Inventing and how to do it. Part one

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Where do ideas come from?

Inventing is not a mystery but it does need perseverance. Maybe that is why inventors tend to enjoy inventing. They need to and they can become a bit obsessive. Over the last 30 years I have brought 6 products to market. All of them have been profitable and 4 of them are still in production. No doubt all inventors are unique but what follows are some tips because I believe nearly everyone is a potential inventor but most of us just don’t believe enough to follow through on our ideas.  You have to believe which is, I guess, why some people lose all perspective.

Have you ever thought “how could that be done better?” If so, you have taken the first crucial step to being an inventor. If you want to be an inventor, make a habit of asking that question.  Inventions start with good questions.  Preferably questions to do with something you know about and care about. Once you have a question you like, just keep thinking.  In the bath, on a plane, whenever you have some head space.  If you truly enjoy doing this your question will lead to ideas.

For example.  Back in the 80’s, I was putting graphics on folding portable displays.  The panels had frames that hinged together. The frames got in the way of the images on the panels. I thought “could I get rid of the frames?” From that simple question the PictureWall frameless display system (with one uninterrupted image) was born and Fresco got started.

Curvorama was invented as a more portable, more versatile alternative to the Pop-up . ShowSuit was invented as an alternative to Curvorama for a specific application – standard exhibition booths called shell schemes.

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The inventing process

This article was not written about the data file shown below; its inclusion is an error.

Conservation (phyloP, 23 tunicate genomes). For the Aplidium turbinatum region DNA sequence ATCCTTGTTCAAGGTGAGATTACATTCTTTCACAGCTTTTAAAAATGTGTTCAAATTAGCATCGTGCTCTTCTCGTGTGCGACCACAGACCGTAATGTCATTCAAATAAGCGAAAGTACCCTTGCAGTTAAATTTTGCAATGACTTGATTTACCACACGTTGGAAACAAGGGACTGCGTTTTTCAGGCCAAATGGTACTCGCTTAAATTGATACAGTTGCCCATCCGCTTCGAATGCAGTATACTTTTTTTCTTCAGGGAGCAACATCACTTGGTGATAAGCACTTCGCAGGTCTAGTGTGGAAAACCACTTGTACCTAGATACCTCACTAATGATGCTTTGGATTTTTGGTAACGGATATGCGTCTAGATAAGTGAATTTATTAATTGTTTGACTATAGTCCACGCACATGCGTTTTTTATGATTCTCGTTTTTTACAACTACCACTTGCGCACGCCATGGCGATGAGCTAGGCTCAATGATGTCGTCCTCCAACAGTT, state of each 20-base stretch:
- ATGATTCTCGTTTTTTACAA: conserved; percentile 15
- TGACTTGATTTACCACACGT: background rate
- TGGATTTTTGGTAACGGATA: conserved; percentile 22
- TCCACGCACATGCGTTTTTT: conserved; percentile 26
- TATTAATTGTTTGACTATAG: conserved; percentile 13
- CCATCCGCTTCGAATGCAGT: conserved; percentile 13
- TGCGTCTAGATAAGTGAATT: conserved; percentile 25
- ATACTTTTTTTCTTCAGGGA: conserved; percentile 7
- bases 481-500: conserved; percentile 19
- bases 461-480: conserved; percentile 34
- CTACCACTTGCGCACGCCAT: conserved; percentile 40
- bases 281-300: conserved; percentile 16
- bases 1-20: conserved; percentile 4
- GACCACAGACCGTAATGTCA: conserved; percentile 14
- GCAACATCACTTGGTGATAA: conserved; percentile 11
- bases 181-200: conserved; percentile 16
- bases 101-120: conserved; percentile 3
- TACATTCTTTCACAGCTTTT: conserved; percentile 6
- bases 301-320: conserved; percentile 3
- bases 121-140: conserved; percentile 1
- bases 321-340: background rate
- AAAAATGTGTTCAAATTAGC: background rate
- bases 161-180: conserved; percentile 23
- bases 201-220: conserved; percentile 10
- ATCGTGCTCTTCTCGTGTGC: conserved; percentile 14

One thing leads to another but not necessarily in a neat way.  Be prepared to make mistakes and learn from them.  Often a wrong turn can lead to a breakthrough.  Experiment and prototype. If you come to a dead end give it a rest then start afresh.  When good stuff starts to come out of  your stumbles you will know you are on a roll.

I keep turning a problem over in my head but I also try to listen to my subconscious.  That is where your thoughts and ideas come from.  I might think hard about a problem in the evening not really expecting to find an answer but after sleeping on it the answer appears – as if by magic.  Remember that your conscious mind is only the tip of the mental iceberg.  Learn to use your conscious mind to interrogate your unconscious.  Because I really enjoy the process of inventing I never question whether it will be worthwhile.

Simple is good

I try to keep an open mind though and not be blinkered by where I want to get to.

For example, when I was inventing the fabric display system ShowSuit I designed a really clever little bi-fold hinge to articulate the rails. Or so I thought.  And then I realised that the fabric itself could be the hinge. SO much simpler, stronger, more cost-effective and  more elegant.  It sounds embarrassingly obvious now.  I had got carried away with the “inventing process”.

Simple is usually better (but often more difficult).  Complicated happens naturally but tends to breed more complication.  Complicated is more expensive to make and more likely to break.

Part two has some handy tips to know when you are on to something worthwhile..